Paul Budde says Australia is catching up fast.
Patients in remote parts of Sweden are seeing doctors more promptly, owing to the country’s nationwide broadband policy.
Countries such as South Korea and Japan have seen soaring broadband take-up rates, but Sweden was one of the first countries to develop a comprehensive broadband policy focused on delivering community benefits. Sweden’s broadband take-up now rivals the Asian early-adopters, but it also has the most "digitally connected economy in the world", according to a World Economic Forum report.
Like Australia, Sweden’s broadband infrastructure aims to support remote municipalities as well as large cities. Also like Australia, Sweden is deploying a fibre to the home network and enforcing "structural separation" - to ensure that providers and services have equal network access to improve services nationwide. Independent reports have found that Sweden’s fibre-based broadband networks have had "a clear impact on economic growth and population development".
The impact of Sweden’s broadband policies has been clearly seen at hospitals in Solleftea and Boras, in remote areas of the country. The two hospitals have reduced their radiology costs by 35per cent by using broadband to send images to Spain for diagnosis. The hospitals saved more than €800,000 a year, according to a European Union report. Moreover, patient waiting times also halved as neither hospital had been able to recruit a full-time radiologist and previously relied on visiting locums.
Meanwhile almost half of prescriptions in Sweden are transferred from the doctor to the pharmacy electronically via the national e-health network. The system saves time for doctors, reduces errors and offers patients more flexibility when collecting medications. E-prescribing generated a net economic benefit of €95million in 2008 alone. Sweden is also developing a national electronic health records system to deliver further service improvements and cost savings.
E-health is only one area where Sweden is seeing both social and economic benefits from its national broadband strategy. It is also leading the way in terms of telecommuting and distance education, says Australian telecommunications analyst Paul Budde.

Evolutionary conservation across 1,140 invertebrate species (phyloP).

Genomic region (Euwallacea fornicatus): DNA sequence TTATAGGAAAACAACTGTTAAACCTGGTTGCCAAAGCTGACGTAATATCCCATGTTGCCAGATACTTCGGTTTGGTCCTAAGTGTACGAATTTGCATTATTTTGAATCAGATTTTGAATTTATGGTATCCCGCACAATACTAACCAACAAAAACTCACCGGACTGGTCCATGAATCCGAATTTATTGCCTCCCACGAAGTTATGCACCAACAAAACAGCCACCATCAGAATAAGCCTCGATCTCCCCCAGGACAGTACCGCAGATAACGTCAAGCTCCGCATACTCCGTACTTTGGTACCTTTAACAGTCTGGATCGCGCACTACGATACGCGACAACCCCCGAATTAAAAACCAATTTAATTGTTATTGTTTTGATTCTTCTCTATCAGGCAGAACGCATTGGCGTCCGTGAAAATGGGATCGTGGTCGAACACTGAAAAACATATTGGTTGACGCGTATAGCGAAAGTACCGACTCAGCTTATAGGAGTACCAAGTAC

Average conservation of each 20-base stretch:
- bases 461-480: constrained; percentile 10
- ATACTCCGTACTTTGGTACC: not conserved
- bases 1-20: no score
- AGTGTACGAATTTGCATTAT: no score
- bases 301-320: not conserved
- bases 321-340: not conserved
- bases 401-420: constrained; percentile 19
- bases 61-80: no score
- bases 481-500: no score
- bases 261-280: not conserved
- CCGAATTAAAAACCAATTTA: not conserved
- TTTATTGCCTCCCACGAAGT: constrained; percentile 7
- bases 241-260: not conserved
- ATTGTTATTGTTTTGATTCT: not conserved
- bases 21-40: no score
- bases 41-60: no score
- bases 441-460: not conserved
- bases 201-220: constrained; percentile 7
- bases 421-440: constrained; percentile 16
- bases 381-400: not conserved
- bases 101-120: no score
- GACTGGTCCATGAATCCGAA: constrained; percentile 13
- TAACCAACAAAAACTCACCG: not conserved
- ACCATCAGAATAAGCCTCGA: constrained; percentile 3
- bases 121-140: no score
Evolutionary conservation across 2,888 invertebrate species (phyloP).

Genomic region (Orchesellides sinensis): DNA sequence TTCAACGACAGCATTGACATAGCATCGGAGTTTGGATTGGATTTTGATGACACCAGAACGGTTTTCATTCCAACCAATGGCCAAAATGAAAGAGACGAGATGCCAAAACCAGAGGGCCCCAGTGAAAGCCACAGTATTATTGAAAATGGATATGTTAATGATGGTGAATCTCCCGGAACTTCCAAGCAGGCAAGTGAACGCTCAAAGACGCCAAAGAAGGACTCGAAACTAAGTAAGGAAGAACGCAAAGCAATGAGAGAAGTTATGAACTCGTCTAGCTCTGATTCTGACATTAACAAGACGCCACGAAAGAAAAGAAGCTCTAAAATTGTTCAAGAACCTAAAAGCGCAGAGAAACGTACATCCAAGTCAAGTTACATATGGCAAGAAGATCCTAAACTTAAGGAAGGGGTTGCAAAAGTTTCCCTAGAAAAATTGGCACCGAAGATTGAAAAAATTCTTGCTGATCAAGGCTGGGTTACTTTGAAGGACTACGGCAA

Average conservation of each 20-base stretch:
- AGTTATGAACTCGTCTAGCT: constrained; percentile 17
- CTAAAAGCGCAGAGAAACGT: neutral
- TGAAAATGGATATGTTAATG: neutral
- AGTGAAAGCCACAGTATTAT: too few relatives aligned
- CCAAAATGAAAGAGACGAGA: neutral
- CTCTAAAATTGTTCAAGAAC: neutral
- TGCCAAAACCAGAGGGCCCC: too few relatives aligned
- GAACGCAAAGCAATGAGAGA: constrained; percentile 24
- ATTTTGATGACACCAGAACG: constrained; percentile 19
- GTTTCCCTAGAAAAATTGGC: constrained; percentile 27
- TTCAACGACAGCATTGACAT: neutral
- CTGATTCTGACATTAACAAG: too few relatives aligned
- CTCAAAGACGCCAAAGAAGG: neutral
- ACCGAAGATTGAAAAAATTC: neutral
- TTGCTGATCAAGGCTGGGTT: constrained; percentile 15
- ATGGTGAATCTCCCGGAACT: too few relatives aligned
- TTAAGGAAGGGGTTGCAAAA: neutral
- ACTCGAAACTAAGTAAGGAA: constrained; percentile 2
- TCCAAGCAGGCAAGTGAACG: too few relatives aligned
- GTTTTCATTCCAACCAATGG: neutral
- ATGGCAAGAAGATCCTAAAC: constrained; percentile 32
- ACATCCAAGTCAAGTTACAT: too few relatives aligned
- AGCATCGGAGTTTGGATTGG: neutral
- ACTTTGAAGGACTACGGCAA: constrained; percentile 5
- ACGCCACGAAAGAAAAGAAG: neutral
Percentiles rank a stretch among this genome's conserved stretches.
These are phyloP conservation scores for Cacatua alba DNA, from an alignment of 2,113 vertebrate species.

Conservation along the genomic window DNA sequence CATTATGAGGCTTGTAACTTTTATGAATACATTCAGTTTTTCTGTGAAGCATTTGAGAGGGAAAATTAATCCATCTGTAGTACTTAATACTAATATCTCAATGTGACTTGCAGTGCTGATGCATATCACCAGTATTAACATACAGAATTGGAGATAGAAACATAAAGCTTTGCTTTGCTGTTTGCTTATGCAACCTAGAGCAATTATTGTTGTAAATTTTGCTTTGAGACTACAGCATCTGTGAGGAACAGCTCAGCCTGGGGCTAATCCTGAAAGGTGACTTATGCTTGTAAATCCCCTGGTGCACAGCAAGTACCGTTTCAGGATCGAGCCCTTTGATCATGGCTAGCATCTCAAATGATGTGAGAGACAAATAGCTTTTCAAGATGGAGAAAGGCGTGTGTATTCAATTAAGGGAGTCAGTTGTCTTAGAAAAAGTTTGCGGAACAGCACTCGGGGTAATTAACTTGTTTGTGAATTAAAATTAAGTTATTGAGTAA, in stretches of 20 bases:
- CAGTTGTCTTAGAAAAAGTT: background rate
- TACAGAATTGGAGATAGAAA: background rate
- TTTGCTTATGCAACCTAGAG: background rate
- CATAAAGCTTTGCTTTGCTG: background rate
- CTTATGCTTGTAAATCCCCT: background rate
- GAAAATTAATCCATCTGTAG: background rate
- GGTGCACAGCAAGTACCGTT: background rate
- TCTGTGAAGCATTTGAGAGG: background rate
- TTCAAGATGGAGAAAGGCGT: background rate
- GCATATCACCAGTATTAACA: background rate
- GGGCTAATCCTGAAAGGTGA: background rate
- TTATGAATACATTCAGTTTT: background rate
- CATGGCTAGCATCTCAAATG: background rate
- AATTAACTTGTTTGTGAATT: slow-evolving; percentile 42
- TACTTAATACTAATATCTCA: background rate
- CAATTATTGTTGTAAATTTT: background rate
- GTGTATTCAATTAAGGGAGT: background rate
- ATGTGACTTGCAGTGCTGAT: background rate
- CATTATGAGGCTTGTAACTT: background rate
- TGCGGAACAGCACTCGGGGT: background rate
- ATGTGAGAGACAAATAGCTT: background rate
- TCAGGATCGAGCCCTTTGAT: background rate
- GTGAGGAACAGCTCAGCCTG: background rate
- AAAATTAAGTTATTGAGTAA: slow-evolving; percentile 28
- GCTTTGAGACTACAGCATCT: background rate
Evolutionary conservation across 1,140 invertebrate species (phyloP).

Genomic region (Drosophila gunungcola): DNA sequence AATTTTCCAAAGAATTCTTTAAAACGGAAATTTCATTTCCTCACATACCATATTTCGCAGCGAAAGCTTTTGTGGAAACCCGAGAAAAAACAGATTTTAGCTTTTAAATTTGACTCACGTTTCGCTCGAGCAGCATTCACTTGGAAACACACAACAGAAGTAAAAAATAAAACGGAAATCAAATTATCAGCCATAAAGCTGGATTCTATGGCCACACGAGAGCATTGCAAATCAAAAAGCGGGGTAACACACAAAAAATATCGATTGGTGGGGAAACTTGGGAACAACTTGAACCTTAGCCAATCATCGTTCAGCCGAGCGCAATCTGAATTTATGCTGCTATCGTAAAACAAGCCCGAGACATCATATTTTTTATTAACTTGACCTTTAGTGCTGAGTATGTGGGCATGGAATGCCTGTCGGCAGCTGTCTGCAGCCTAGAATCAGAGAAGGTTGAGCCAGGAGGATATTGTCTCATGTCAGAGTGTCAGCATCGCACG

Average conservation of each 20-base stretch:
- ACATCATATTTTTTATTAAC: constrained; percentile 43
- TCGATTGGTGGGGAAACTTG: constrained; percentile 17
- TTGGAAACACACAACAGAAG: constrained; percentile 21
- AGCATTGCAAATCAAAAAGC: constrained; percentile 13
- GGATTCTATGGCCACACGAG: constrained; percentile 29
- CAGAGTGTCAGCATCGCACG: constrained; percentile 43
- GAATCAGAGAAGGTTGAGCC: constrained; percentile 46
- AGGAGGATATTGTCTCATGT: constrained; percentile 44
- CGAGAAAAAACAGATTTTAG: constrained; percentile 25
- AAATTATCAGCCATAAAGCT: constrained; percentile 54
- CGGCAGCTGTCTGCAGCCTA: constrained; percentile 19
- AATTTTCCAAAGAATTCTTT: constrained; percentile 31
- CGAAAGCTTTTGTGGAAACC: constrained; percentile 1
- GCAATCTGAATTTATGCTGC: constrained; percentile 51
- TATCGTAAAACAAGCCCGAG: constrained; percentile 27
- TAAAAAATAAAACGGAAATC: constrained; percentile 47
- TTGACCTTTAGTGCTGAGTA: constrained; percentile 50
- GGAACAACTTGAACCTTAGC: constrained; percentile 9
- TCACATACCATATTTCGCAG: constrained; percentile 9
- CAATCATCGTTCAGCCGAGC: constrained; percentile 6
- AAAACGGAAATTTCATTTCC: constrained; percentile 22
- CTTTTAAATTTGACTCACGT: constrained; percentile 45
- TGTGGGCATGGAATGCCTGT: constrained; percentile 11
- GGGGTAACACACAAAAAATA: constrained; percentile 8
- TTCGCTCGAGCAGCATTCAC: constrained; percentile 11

While other countries are experiencing high broadband take-up rates, co-ordinated national policies and universal access are required - such as in Sweden and now Australia - for countries to see the full benefits of a national broadband network, Mr Budde says.
"What we see in other countries are pockets of high-speed broadband, but to fully reap the benefits of high-speed broadband requires a ubiquitous network. You have to offer services such as healthcare and education on a national scale," he says.
National broadband policies must be viewed as a trans-sector concept, according to Mr Budde, bridging areas such as healthcare, education and "smart grids" that connect utility infrastructure.
"Sweden is a great example of showing what structural separation of the infrastructure can do," Mr Budde says. "They have over 35 competing companies utilising the basic fibre-based infrastructure. This has led to unprecedented innovations that in turn have resulted in a large number of broadband services in the healthcare, education and energy sectors. Australia has been a relative latecomer to a more competitive telecoms environment. However, it is catching up fast and more than a hundred healthcare, community and education projects have now been launched in connection with the NBN. All these projects have the opportunity to be upscaled as the NBN grows."